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April 2011

Understanding clinical risk scores in 4 days. Day 4: Treatment

Ami Banerjee
Last edited 25th April 2011

Clinical trials tell us about the effects of certain drugs in certain patients in certain clinical situations. Arguably the most practical use of risk scores is to help in deciding which patients are most at risk of disease or have disease requiring most urgent treatment. In other words, risk scores can help answer the question, “Who needs treatment?”

An example we have used before is the CHADS2 score
for risk of stroke in patients with atrial fibrillation. Patients with a CHADS2 score of 2 or more should get warfarin therapy. Risk scores used in this way are easy to incorporate into treatment guidelines and are therefore translated into clinical practice fairly well.

However, we have already seen that risk scores are underused in clinical practice. In cardiovascular disease, to some extent, there are too many risk scores. These scores differ in terms of population, predictors and outcomes, which may not fit with those used by clinicians. Ideally, risk scores should be formulated, tried and tested in populations which have not received any treatment, but often patients in these populations have been treated, partially or fully and this is poorly accounted for by most rules.

Refining and re-defining of risk scores can lead to profound impact on who gets treatment, which can lead to a bigger impact on healthcare resources. For example, the CHADS2 system may not fully exclude risk of stroke in patients with a CHADS2 score of <2. Therefore, the CHA(2)DS(2)-VASc score was formulated to better define the patients with atrial fibrillation who truly are at low risk of stroke and therefore do not need warfarin. However, use of the CHA(2)DS(2)-VASc system does mean that more patients will go on warfarin treatment than with the CHADS2 system.

Another example is the impact of adding social deprivation to cardiovascular risk scores. One such score which incorporates the social gradient in cardiovascular disease is the ASSIGN score. Patients with an ASSIGN risk of 20% or more receive statin treatment. One study calculated that if the ASSIGN risk score was implemented, where a person lives would affect the decision to initiate statin treatment in the case of 15.7% of the population (aged 30-74 years), corresponding to 4.6 million in the UK.

The upshot is that risk scores are very versatile tools which can be used to guide diagnosis, prediction, prognosis and treatment in clinical practice, if the populations in which the scores were formulated and tested match your patient population, and you recognise their limitations.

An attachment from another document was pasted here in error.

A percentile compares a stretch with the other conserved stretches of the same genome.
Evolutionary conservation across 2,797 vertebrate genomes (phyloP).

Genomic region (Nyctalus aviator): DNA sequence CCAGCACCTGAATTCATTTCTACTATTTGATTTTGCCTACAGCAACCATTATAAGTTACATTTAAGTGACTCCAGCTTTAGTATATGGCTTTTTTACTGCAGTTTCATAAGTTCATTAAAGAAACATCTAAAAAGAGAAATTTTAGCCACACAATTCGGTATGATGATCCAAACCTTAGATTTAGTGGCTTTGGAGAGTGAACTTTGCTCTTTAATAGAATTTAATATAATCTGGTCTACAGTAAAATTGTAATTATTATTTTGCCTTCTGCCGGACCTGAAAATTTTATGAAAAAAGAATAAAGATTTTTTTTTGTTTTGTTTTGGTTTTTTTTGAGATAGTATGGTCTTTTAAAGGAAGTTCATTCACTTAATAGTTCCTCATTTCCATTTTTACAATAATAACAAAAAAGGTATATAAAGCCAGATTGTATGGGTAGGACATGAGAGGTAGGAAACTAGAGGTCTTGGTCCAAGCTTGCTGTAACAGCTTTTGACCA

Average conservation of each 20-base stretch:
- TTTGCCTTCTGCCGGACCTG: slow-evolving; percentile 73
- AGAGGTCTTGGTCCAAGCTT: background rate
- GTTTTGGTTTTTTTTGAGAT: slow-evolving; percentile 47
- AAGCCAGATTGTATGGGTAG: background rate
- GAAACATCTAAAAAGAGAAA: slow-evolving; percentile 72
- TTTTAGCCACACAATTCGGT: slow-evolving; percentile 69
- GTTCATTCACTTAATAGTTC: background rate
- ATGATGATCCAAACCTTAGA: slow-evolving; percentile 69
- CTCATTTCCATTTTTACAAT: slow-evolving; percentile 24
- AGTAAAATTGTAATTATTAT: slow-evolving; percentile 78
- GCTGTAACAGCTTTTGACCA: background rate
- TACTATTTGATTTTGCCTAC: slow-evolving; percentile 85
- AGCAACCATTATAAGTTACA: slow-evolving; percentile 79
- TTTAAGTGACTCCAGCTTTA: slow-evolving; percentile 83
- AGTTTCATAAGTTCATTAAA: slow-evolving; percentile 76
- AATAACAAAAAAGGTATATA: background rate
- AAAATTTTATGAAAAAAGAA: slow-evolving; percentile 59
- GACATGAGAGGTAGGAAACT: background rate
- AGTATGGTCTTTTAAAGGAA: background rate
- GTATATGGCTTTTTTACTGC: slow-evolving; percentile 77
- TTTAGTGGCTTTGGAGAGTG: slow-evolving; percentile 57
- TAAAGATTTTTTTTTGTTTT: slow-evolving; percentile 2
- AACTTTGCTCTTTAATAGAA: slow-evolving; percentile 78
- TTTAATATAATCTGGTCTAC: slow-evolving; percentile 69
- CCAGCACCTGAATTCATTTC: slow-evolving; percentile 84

Understanding clinical risk scores in 4 days. Day 3: Prognosis

Ami Banerjee
Last edited 23rd April 2011

Closely related and interlinked to prediction is the idea of prognosis. Literally meaning “foreseeing” in Greek, prognosis attempts to quantify the likely outcome over time for a particular patient in a particular clinical setting. For example, in terms of risk prediction, a CHADS2 score of 2 or more in a patient with AF tells us that he or she is at a large enough risk of stroke to warrant treatment with warfarin to thin the blood. 18.2% of patients with a maximum of CHADS2 score of 6 will have had a stroke at one year: this is prognostic information. Therefore, the same score can be used as both a predictive and a prognostic tool.

One of the most enduring and widely used prognostic scores in clinical practice, is the Apgar score, used to predict outcomes in newborns by a score of 1 to 10. As noted in Apgar’s seminal paper, scores of 0-3 indicate poor prognosis for newborn babies.

The prognostic information doctors and patients are most commonly interested in is survival, especially in the case of cancer. The challenge is individualising risk from epidemiologic data to a particular patient.

As in the previous 2 blogs about diagnosis and prognosis, scores are more relevant and more likely to be used in clinical practice when they are tied in a decision-making strategy, i.e. there is no point in prognostic information (other than telling the patient what their outlook is likely to be), unless the management of the patient is altered. This is nicely summarised in this 10-year old JAMA editorial:

“Medicine is an action-oriented profession in which clinicians want to relieve suffering, rather than just watch its course. Regrettably, most prognostic indices are not accompanied by decision thresholds that convert level of risk into degree of action.”

Understanding clinical risk scores in 4 days. Day 2: Prediction

Ami Banerjee
Last edited 20th April 2011

As well as diagnosing disease, it may be important to predict which patients need more investigation or more treatment. The term, “clinical prediction rule”, is often used to describe the best combination of medical signs, symptoms, and other findings in predicting the probability of a specific disease or outcome. Therefore, they can be used in diagnosis as in the last article, or they can estimate the risk of a specific outcome, and therefore help in decision-making.

To form prediction rules, researchers look at a group of patients suspected of having a specific disease or outcome. They then compare the value of clinical findings available to the clinician versus the results of more intensive testing or the results of delayed clinical follow up.

Previous studies have shown that giving clinicians information in the form of risk scores in isolation may not influence clinical practice. GPs routinely underuse risk scores and have suggested that computerized risk prediction for multiple diseases simultaneously and the integration of lifestyle recommendations may improve their uptake.